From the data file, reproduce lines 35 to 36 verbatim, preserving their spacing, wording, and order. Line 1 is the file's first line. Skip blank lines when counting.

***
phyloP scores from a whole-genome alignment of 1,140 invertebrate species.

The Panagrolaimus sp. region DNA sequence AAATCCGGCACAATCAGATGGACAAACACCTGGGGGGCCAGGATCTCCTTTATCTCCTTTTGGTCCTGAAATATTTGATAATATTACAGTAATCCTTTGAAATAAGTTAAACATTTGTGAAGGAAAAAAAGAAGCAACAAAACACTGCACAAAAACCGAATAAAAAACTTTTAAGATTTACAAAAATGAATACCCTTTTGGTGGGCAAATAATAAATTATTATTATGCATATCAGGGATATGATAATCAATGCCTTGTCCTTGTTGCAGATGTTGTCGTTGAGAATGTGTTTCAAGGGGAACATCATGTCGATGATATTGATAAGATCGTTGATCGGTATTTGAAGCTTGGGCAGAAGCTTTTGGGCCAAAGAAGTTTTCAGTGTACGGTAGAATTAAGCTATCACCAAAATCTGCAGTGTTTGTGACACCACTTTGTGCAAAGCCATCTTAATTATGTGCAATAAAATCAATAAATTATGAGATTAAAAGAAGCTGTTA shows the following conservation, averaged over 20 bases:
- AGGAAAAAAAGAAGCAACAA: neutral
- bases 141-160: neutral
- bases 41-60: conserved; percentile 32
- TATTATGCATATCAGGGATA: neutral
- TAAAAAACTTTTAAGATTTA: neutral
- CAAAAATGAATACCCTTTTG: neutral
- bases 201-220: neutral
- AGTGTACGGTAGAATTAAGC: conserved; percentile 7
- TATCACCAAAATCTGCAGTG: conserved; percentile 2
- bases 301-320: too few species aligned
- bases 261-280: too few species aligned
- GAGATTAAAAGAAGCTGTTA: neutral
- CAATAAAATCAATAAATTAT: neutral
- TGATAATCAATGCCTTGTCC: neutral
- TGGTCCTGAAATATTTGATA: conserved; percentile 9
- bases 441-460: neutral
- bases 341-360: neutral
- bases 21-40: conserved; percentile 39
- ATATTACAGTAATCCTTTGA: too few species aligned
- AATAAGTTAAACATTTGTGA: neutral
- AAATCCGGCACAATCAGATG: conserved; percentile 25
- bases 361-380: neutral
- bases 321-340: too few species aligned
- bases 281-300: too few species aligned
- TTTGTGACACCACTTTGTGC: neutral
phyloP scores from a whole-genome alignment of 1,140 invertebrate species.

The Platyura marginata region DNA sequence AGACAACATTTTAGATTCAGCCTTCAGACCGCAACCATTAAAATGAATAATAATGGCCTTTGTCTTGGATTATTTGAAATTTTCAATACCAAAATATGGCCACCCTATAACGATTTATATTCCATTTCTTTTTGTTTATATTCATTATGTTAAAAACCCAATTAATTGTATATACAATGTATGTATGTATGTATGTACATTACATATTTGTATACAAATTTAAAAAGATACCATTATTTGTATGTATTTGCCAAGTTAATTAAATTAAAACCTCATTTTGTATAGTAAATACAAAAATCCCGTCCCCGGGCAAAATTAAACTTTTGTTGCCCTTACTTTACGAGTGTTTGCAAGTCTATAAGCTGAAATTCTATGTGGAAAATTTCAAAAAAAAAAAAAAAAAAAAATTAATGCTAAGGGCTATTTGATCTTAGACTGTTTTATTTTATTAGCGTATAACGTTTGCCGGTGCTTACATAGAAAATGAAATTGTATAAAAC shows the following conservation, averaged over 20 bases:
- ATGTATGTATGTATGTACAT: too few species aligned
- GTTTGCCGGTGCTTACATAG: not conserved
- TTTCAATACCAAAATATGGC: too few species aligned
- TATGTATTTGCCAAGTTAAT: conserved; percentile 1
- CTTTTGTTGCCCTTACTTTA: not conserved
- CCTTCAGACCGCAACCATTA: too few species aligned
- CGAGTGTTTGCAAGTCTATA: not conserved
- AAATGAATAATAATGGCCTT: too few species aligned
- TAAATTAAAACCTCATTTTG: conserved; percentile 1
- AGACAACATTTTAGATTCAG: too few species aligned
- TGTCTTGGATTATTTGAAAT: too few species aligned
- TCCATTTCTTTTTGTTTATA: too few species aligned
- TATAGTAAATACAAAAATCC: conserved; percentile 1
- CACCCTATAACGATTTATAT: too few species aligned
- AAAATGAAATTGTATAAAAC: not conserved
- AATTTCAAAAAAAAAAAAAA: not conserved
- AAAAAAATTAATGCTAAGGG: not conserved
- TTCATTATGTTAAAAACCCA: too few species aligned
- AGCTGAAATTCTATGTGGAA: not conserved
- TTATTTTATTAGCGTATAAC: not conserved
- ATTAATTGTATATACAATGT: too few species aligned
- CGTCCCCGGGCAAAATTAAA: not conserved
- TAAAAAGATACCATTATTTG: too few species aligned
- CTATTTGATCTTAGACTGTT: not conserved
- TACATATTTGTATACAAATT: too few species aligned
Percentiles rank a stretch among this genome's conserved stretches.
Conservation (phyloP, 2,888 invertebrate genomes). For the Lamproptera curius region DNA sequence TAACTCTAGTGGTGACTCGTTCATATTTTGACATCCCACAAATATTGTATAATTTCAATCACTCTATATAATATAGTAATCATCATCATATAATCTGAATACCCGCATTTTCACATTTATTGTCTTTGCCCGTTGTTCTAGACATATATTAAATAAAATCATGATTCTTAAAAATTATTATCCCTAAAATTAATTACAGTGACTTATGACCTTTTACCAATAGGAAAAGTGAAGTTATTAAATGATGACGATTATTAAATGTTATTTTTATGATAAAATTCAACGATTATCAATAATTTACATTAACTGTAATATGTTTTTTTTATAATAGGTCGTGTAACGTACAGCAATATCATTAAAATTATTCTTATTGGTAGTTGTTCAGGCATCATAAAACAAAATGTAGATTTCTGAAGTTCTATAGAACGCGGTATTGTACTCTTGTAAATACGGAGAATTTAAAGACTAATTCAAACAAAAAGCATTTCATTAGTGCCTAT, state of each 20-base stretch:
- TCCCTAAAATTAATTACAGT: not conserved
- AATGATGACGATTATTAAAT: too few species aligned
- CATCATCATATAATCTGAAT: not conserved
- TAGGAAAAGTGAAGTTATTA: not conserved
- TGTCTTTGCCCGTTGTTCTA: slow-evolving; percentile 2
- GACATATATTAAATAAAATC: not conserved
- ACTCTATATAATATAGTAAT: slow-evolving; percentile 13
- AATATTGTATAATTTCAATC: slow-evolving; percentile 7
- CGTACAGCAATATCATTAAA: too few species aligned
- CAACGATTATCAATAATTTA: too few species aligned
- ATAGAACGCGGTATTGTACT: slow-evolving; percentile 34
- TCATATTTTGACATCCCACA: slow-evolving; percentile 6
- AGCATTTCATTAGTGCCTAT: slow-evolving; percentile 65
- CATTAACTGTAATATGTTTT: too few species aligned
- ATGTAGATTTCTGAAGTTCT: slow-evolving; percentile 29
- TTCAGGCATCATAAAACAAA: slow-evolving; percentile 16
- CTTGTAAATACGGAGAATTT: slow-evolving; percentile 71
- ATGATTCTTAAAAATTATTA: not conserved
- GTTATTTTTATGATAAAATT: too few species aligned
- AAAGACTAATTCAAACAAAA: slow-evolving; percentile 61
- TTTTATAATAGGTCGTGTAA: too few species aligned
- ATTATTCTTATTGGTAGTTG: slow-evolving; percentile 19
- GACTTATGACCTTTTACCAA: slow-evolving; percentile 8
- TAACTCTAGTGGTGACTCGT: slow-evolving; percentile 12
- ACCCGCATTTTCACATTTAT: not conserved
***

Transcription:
- CCTTCAGACCGCAACCATTA: too few species aligned
- CGAGTGTTTGCAAGTCTATA: not conserved